Medical device manufacturer Karl Storz has initiated a voluntary recall and issued an urgent field safety notice instructing customers to discontinue high-level disinfection and, in some cases, liquid chemical sterilization of some of its flexible urological endoscopes.
The affected devices are single-channel endoscopes with an attached T-Luer intended for diagnostic and therapeutic purposes.
The April 1 notice lists 28 products, including flexible cystoscopes and ureteroscopes. Customers without access to “an appropriate sterilization method” should discontinue the use of these endoscopes and return them, the company said.
Testing of the manual high-level disinfection process showed that required efficacy levels were not reached. In response, Karl Storz removed manual high-level disinfection and automated high-level disinfection via an automated endoscope reprocessor. Liquid chemical sterilization was removed for certain products.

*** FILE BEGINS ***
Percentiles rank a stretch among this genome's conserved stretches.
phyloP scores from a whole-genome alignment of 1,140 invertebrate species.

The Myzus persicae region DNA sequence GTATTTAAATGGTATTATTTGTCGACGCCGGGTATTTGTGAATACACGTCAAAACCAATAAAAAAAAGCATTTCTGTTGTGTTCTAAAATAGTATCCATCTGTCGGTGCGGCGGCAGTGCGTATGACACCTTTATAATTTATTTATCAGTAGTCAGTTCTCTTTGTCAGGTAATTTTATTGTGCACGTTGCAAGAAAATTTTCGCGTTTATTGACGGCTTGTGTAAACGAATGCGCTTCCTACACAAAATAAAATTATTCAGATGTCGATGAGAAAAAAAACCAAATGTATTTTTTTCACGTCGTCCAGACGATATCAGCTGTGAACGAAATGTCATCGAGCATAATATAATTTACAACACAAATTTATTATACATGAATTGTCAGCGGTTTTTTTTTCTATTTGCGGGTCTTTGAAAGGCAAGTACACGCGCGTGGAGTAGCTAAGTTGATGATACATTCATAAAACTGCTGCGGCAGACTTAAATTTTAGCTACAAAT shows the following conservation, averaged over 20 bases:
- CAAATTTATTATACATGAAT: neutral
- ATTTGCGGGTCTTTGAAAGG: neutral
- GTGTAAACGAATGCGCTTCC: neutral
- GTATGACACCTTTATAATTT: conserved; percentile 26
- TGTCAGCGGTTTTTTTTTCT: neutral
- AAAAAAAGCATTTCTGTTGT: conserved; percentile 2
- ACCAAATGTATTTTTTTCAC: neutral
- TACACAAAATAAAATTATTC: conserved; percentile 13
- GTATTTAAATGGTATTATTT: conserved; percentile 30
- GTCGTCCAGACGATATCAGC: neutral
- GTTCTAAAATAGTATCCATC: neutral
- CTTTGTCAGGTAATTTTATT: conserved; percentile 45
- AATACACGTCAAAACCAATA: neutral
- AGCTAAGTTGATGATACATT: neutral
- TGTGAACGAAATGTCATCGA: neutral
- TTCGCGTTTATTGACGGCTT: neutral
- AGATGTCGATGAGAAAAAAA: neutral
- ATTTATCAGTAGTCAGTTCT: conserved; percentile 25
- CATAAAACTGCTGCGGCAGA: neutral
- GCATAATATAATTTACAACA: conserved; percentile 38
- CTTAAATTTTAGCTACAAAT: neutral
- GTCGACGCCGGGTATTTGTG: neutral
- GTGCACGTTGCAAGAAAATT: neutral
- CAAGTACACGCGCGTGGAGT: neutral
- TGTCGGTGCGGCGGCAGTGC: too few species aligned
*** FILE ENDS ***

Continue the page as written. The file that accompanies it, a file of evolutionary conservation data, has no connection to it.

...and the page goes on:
“As the efficacy of the manual high-level disinfection process cannot be assured for the affected products, there is a risk that the patient may be exposed to a higher risk of infection,” the notice reads. “The use of a flexible endoscope that is incompletely reprocessed with an ineffective disinfection or sterilization cycle has a potential to transmit a patient infection.”
The U.S. Food and Drug Administration issued a letter April 4 to healthcare providers detailing the recall and underscoring the reprocessing recommendations. The agency said it will continue to monitor reports of patient infections or contamination issues and work with manufacturers on reprocessing methods and instructions.
The FDA’s letter follows an announcement in April 2021 that the agency was investigating “numerous” medical device reports describing patient infections and other possible contamination issues possibly associated with reprocessed urological endoscopes.
The Karl Storz notice includes seven actions for customers to take to mitigate risk. The company is asking to be notified by customers if any adverse events or quality problems associated with the use of affected endoscopes occur. Adverse events or quality problems may be reported to FDA’s adverse event reporting program, called MedWatch.